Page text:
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bratiefanut

With GDD or without GDD?

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Hi there,

 

I am going to make a platformer game in c++ and it will be my first major project. My question is: "Does it worth making a game design document for a indie game as I am the programmer, the artist and musician all at once?  

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The simple answer is yes. The reason why yes is simple to keep the overview about your project and to have plan of what you actually want.
It makes it simpler to achieve what you want because while writing your document you have to question yourself of what you need and how you could achieve this.

The process of thinking and then writing it down, helps to know.

 

 

If the project is so large you cannot easily have every bit of information in your head, I would definitely recommend writing it down. Also, consider that small games usually have short design documents, so it wouldn't take too long to write something.

How formal and detailed it ends up is basically up to you.

 

On larger projects, writing down your ideas and getting it all planned out before actual production starts (so-called pre-production) can save you a ton of time and problems down the road.

 

Additionally, you might also end up in a situation where you want to get input or feedback on something, or even have some help creating e.g. assets or levels.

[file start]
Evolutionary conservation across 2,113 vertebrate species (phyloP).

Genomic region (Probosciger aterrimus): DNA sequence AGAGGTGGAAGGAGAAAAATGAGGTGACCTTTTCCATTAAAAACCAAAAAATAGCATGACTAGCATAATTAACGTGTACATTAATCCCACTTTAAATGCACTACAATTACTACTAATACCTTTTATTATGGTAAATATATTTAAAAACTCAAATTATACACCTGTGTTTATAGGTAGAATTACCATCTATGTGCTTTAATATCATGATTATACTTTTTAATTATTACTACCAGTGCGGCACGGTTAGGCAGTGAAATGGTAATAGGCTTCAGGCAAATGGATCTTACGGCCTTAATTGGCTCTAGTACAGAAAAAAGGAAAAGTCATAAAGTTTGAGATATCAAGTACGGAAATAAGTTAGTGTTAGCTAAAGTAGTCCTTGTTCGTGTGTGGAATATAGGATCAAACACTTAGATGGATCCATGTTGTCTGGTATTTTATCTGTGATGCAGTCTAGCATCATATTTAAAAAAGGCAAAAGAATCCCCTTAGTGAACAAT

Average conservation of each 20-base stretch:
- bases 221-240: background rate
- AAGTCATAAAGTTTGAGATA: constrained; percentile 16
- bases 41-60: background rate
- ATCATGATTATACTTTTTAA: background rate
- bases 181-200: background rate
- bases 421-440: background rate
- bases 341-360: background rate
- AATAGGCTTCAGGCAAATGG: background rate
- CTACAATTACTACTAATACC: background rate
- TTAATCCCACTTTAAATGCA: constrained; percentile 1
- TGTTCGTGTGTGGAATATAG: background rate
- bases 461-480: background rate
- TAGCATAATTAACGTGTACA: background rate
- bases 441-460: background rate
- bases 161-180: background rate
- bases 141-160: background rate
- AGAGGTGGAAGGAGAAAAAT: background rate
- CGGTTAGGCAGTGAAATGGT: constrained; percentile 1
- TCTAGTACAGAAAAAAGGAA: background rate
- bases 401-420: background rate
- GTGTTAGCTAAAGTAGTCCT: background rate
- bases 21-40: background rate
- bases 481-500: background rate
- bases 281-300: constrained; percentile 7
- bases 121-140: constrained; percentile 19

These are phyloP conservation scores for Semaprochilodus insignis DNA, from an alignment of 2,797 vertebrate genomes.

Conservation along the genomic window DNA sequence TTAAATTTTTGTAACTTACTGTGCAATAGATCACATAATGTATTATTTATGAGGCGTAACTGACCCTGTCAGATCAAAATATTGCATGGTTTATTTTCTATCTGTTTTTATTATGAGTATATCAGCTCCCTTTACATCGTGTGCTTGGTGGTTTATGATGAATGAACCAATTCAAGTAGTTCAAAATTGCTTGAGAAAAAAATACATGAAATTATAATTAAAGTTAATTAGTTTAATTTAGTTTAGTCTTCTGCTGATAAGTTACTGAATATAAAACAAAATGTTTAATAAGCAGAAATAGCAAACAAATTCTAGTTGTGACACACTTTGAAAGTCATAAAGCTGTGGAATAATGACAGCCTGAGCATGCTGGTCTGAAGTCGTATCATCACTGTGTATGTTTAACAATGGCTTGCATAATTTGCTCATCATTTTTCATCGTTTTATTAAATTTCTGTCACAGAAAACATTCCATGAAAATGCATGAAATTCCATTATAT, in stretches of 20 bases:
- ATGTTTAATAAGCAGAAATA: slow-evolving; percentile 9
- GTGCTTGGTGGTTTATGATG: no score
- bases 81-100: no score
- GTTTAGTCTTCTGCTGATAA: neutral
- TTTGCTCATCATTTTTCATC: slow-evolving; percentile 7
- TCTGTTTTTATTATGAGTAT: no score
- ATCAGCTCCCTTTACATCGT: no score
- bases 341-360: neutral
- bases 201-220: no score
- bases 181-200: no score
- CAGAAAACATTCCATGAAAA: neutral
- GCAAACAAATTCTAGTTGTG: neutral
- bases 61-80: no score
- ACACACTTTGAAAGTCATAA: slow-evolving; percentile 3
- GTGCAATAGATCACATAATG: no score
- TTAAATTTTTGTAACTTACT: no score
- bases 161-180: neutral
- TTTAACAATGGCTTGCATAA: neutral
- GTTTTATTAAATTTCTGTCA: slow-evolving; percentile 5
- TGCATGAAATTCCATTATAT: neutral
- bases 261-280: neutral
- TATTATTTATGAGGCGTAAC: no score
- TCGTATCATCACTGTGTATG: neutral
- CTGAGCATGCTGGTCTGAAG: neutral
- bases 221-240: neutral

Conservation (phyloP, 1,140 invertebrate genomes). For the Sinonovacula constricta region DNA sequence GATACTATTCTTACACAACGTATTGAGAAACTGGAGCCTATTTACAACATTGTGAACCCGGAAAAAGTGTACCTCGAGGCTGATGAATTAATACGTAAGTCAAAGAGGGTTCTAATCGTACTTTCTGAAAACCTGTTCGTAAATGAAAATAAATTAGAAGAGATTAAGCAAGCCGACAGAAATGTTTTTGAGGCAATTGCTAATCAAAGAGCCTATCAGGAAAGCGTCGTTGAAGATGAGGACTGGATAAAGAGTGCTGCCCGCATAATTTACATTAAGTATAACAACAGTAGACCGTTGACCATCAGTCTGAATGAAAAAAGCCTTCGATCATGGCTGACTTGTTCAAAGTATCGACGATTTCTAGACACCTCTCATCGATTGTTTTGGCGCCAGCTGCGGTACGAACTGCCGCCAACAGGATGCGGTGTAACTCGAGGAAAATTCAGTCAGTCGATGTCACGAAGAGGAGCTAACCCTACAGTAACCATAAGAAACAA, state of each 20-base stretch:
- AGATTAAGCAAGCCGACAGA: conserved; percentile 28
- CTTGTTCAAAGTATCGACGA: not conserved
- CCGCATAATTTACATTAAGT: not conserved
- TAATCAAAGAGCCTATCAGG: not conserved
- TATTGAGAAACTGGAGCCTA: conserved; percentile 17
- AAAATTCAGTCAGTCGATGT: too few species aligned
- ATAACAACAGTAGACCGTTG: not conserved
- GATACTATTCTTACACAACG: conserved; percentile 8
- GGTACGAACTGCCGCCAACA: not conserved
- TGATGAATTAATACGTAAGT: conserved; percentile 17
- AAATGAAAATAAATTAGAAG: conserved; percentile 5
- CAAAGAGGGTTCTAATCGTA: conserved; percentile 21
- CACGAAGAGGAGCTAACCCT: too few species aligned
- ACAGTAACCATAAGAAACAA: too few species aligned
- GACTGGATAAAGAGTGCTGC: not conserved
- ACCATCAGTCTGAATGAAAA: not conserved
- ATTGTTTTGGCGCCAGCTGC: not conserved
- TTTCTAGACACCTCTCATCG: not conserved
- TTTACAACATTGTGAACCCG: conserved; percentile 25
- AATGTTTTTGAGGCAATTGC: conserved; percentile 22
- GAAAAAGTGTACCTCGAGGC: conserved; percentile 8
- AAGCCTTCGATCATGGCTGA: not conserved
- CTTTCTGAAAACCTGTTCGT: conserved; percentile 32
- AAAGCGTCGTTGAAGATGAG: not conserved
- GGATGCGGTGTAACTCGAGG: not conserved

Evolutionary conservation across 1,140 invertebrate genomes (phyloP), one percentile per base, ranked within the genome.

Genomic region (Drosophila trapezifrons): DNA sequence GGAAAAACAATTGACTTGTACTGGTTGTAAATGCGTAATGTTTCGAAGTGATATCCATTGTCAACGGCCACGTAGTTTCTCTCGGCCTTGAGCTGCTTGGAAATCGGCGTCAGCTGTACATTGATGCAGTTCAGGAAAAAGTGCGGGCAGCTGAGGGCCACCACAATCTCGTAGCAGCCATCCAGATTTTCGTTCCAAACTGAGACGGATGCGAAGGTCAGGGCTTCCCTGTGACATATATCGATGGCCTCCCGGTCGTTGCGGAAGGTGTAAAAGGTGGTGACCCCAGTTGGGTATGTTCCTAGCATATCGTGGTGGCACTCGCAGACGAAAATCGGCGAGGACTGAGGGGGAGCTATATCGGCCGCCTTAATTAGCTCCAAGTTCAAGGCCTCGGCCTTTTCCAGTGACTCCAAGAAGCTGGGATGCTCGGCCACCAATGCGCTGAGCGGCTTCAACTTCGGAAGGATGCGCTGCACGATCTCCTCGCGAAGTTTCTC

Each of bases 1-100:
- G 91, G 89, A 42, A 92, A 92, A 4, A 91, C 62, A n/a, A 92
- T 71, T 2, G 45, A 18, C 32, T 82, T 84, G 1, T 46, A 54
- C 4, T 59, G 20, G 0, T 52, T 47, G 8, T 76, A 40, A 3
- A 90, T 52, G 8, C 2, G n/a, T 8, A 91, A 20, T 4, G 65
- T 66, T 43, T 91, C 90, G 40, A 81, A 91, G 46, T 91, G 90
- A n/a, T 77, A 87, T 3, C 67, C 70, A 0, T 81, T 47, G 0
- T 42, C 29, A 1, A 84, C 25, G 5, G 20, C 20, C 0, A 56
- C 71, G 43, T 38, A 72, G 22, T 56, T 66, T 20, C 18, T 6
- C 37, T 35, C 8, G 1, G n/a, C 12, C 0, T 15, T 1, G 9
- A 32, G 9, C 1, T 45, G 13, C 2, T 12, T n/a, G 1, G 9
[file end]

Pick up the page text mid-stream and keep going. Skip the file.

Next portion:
If you have to communicate to someone about any part of the game, having a GDD means you might be able to just show them the relevant portion of the document, etc.

 

Thank you guys :) So I will start writing it. I am so lazy........ph34r.png

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i think not writing that counts but thinking about your game design (can be very hard work) what you can sum up by writing the summary

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It will also help you when you need to cut out any features or assets from your game; due to lack of time or maybe you just lost interest on the project but want to finish it anyway.

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Personally a GDD should always be written so that you are in the practice of writing them so when you are doing a larger project you will have a good base and experience and then you should find writing the GDD for a larger project a bit easier.

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I think it's always useful to have at least some short design document -- at least a brief statement of the general idea, perhaps with something like a mission statement you can check to make sure you're still on track -- but you might consider design logs as an alternative to or to supplement a lengthier design document. smile.png

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I found this helpful

http://stonetronix.com/gdc-2010/OnePageDesigns.ppt

 

I tend to make a bunch of one page designs for various features of a project rather than one giant text-heavy GDD, and I make them as I develop, and not before.

That way I don't get bogged down into too much planning that's just going to end up changing anyway.

(Of course, I make a page or two for the overview at the start to keep me focused on a main theme)

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